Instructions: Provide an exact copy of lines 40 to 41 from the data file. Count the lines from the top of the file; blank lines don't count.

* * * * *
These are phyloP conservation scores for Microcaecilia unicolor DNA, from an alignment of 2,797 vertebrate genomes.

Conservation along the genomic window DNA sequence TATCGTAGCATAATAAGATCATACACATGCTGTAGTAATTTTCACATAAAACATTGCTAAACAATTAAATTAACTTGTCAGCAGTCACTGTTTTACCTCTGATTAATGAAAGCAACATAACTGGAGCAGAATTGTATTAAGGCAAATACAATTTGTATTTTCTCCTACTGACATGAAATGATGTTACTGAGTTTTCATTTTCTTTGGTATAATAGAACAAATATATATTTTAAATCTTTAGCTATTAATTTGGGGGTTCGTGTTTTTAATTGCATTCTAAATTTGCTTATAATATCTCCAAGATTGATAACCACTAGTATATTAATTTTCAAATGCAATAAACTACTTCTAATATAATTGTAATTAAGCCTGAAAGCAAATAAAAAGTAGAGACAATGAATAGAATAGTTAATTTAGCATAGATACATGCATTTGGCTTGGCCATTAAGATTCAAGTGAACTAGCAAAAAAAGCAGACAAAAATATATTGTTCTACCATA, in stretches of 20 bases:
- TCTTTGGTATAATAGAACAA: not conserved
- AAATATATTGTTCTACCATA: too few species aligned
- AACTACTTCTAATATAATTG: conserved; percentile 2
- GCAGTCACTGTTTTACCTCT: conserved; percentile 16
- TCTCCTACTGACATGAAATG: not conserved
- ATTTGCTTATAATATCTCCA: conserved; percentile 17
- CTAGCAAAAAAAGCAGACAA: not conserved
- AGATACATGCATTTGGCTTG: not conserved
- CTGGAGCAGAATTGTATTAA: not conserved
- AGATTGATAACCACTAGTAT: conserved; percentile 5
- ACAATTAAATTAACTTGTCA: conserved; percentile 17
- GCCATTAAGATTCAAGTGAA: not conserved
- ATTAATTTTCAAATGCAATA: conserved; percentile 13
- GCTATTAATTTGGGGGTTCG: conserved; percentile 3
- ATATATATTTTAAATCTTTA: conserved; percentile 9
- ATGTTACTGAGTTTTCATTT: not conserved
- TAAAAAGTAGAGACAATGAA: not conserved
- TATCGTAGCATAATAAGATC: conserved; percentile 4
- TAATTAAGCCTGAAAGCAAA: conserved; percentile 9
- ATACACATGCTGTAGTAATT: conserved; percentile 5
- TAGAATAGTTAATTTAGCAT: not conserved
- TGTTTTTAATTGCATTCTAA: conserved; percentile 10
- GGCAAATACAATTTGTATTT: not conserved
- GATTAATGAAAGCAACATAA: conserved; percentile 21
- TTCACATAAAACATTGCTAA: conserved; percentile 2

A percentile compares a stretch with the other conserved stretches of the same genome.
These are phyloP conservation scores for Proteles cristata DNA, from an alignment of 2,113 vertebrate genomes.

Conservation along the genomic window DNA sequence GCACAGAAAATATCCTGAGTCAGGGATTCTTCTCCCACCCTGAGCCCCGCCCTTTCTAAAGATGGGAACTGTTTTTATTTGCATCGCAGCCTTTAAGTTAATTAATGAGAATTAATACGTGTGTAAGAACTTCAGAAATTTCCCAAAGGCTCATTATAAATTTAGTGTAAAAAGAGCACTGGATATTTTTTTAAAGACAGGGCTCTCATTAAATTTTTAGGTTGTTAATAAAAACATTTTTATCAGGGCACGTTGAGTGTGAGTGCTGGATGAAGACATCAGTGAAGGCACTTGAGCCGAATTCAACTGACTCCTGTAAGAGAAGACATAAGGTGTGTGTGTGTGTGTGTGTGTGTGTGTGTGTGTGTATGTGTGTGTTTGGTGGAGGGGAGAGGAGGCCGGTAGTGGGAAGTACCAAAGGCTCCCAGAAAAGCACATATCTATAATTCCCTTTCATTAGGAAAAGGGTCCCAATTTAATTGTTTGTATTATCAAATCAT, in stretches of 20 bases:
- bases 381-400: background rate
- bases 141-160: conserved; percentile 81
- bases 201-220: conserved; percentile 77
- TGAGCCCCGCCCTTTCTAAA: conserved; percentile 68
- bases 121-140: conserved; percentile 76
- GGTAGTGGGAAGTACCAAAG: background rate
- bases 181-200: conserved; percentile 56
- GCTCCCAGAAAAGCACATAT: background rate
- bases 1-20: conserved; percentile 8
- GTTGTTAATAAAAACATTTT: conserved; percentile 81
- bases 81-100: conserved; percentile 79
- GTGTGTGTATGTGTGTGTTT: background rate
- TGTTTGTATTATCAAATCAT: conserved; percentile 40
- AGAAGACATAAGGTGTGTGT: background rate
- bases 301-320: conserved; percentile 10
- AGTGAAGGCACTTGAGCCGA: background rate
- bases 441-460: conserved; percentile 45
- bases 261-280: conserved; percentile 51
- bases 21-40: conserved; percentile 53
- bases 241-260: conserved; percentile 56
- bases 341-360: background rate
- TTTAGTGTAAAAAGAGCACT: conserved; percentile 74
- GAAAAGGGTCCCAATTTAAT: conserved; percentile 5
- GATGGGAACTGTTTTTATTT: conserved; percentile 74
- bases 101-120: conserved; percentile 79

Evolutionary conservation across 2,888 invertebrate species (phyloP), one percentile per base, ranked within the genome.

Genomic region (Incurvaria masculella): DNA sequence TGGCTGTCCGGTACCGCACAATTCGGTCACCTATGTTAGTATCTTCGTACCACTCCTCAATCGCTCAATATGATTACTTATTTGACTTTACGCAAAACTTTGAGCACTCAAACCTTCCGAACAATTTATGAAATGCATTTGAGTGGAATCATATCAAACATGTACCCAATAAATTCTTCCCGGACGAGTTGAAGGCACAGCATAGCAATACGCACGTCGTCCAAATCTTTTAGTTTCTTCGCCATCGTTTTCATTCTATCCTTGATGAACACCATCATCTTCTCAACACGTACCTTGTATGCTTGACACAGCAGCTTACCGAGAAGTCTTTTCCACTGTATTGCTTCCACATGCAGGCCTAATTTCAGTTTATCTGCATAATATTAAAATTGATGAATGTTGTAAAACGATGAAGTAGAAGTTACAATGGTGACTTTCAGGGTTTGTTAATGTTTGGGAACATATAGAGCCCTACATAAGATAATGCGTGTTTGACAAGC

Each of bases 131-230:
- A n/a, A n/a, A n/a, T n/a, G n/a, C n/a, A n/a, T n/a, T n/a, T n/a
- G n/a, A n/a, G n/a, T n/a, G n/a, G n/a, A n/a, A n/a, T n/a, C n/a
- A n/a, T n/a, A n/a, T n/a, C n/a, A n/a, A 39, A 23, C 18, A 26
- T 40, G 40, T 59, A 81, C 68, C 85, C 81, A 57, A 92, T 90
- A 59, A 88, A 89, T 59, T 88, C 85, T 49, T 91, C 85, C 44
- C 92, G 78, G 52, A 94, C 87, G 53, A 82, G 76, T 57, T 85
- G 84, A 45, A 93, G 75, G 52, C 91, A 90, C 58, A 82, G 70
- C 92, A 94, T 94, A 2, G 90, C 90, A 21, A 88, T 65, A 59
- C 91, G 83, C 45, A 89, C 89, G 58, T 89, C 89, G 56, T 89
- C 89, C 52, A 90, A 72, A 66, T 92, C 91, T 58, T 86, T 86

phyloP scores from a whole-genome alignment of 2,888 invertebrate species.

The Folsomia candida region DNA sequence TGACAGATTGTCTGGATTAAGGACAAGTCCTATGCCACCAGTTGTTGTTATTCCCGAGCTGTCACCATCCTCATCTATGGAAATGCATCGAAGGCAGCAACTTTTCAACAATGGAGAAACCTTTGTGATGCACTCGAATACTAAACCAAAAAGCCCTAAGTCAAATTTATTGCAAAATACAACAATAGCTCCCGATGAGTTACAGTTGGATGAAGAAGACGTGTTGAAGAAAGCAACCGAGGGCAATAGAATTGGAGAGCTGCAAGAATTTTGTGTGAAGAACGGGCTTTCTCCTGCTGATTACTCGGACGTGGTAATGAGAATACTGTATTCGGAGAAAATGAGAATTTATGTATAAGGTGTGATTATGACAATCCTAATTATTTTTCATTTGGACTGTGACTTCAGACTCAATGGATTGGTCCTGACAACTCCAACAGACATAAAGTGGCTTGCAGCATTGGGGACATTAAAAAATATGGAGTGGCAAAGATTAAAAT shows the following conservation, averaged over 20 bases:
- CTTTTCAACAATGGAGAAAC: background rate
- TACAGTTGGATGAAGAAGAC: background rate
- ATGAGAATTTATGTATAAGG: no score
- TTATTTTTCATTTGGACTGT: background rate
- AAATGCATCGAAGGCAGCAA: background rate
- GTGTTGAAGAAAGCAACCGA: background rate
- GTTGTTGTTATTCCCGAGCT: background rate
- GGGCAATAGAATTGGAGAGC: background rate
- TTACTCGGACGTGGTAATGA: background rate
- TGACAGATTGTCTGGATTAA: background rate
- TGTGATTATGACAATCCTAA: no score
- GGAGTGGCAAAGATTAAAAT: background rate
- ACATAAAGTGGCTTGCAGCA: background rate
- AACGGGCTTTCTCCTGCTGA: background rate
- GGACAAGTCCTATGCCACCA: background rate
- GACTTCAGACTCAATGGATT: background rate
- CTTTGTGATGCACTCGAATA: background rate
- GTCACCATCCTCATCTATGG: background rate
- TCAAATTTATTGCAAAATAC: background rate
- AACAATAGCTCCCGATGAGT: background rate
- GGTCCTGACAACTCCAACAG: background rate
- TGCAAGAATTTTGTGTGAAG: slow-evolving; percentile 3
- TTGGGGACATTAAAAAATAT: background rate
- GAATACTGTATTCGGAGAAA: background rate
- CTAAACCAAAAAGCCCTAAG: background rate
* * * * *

- GTTGTTAATAAAAACATTTT: conserved; percentile 81
- bases 81-100: conserved; percentile 79